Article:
Ryan Adams at Niagara Falls, Ontario, during Whiskeytown's "RV" tour of 1997.Photo by Thomas O'Keefe/Courtesy of Skyhorse Publishing
In 1997, Thomas O’Keefe got a call from the management of a rising alt-country band called Whiskeytown, asking if he’d be interested in taking on the job of the group’s tour manager. He was at something of loose ends professionally at the time. And as the bassist for the punk group ANTiSEEN, he’d practically done the job already. So he said yes.
But just like a good country song, his tenure – which lasted until the group broke up after a performance in Austin at SXSW in 2000 – was full of drama, erratic personalities, missed opportunities, and no small share of heartbreak along the way.
There were also plenty of musical triumphs, often emanating from Whiskeytown’s singer/guitarist/main songwriter, the incredibly talented but sometimes difficult and troubled Ryan Adams.
O’Keefe has just put down on paper with co-author Joe Oestreich his experiences on the road with the group and Adams in the book Waiting to Derail: Ryan Adams and Whiskeytown, Alt-Country’s Brilliant Wreck.
“Tour managing Whiskeytown was going to be like chaperoning eighth graders on a class trip to D.C.,” he writes. “Eighth graders who drank and smoked pot.” He’ll be signing copies at Cactus Music on June 28 at 5:30 p.m., with an onstage interview and audience Q&A.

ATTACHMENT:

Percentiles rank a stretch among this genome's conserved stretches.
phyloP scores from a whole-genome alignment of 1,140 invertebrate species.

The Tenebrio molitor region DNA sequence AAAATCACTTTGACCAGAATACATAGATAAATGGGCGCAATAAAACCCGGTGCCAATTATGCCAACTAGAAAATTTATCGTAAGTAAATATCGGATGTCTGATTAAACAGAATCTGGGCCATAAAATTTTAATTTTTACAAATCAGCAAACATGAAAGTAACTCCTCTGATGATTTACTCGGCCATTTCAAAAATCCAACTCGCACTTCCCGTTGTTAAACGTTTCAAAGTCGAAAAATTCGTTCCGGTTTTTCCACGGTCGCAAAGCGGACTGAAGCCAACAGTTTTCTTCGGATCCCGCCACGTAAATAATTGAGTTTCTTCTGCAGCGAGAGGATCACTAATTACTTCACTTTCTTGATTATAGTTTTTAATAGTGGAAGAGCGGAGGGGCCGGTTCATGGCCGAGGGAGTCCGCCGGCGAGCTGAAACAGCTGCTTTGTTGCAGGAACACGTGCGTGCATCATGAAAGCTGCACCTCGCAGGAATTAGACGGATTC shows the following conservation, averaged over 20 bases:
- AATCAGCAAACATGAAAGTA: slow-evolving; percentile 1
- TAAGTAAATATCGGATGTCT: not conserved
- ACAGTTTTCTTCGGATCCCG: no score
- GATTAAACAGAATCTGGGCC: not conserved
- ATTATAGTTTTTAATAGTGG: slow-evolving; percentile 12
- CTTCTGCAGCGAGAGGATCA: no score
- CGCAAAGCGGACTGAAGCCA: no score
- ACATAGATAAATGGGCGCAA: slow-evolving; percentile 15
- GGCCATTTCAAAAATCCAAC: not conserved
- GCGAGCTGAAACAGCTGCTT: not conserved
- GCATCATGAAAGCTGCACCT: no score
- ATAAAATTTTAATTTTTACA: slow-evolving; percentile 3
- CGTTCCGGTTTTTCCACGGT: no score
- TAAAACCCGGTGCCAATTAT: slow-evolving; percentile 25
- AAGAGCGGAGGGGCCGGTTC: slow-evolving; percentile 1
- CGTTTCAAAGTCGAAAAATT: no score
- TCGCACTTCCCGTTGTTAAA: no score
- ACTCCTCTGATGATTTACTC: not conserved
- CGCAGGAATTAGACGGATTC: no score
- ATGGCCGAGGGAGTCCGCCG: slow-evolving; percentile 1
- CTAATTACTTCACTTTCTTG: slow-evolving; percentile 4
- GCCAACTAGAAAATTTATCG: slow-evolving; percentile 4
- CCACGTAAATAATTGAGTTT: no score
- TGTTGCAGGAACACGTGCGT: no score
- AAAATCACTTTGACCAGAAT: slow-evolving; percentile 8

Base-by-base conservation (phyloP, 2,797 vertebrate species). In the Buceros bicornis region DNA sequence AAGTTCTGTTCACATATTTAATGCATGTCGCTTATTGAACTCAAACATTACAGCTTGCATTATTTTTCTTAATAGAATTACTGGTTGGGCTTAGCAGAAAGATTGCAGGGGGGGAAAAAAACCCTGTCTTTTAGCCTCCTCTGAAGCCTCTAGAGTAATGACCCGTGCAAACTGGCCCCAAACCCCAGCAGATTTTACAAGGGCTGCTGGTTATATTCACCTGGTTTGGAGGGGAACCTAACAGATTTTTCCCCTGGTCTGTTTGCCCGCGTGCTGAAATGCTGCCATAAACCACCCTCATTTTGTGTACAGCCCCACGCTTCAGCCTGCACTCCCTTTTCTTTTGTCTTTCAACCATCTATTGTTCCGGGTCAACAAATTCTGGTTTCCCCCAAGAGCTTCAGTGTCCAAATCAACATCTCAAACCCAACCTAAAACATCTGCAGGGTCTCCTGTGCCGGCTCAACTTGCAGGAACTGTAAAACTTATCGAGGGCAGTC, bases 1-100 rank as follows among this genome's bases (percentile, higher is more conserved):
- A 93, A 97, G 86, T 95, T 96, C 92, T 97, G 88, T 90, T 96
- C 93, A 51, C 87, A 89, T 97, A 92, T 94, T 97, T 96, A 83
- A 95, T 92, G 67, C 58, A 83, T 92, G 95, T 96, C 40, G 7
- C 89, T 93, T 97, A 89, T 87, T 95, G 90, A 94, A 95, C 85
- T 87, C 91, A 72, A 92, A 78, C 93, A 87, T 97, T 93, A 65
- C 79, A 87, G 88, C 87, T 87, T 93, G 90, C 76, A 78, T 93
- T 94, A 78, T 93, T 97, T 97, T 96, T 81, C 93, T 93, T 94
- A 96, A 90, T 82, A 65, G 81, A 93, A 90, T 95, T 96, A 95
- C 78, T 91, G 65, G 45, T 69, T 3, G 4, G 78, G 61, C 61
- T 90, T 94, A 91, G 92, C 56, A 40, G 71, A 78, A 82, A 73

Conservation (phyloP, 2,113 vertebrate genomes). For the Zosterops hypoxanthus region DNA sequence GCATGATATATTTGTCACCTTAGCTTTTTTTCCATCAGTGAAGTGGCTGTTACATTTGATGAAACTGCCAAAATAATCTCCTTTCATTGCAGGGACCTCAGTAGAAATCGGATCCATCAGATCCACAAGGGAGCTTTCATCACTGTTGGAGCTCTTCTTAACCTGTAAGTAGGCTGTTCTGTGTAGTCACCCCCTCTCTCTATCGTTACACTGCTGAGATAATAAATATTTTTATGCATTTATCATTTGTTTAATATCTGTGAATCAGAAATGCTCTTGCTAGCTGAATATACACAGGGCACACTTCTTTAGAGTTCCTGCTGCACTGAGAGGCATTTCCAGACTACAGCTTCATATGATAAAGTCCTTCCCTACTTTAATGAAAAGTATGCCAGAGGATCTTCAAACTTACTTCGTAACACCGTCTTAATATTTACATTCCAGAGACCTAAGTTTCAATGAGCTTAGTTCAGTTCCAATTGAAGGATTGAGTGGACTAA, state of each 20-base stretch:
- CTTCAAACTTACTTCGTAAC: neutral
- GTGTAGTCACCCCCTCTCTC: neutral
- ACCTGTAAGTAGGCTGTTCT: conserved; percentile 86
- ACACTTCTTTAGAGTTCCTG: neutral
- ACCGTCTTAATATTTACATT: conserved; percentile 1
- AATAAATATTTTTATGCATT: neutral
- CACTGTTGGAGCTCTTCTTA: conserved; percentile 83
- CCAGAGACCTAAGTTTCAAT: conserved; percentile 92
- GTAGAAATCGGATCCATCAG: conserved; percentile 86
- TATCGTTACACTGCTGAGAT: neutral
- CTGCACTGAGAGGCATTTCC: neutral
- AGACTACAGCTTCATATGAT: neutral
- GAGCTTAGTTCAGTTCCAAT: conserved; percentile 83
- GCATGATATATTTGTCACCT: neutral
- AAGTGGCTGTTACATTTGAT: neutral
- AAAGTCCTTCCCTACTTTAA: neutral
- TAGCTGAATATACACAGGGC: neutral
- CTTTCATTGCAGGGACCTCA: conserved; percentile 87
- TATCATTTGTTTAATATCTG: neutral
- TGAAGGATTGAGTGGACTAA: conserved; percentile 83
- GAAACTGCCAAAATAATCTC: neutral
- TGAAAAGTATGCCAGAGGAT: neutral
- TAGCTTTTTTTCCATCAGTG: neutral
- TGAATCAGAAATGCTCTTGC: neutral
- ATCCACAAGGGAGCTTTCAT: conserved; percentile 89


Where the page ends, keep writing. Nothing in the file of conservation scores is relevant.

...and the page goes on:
Whether you called it alt-country, cowpunk, or No Depression, in the ‘90s there was a resurgence of interest in new music with a classic country sound among young listeners. It respected the genre’s traditions, but fused it with a certain youth and contemporary attitude. Bands like Wilco, Uncle Tupelo, the Jayhawks, Old 97’s, Jason and the Scorchers, and Son Volt were leading the charge.
Whiskeytown spring from one of the music’s geographical centers was the Raleigh-Durham-Chappell Hill area in North Carolina. And Ryan Adams – only in his early 20’s – was seen as a real talent. But he did have an ego, and was an enthusiastic intaker of drugs and drinking.
“I had heard of them, but I wasn’t into that kind of music, I liked KISS and Cheap Trick and the Ramones,” O’Keefe says today. “But when I started working and handing out with Ryan, I thought ‘good God, he’s a freak of nature!’ The way he churned out great songs like there was no tomorrow. It’s like he has antennae and he’s just catching songs that are landing in his lap one after another.”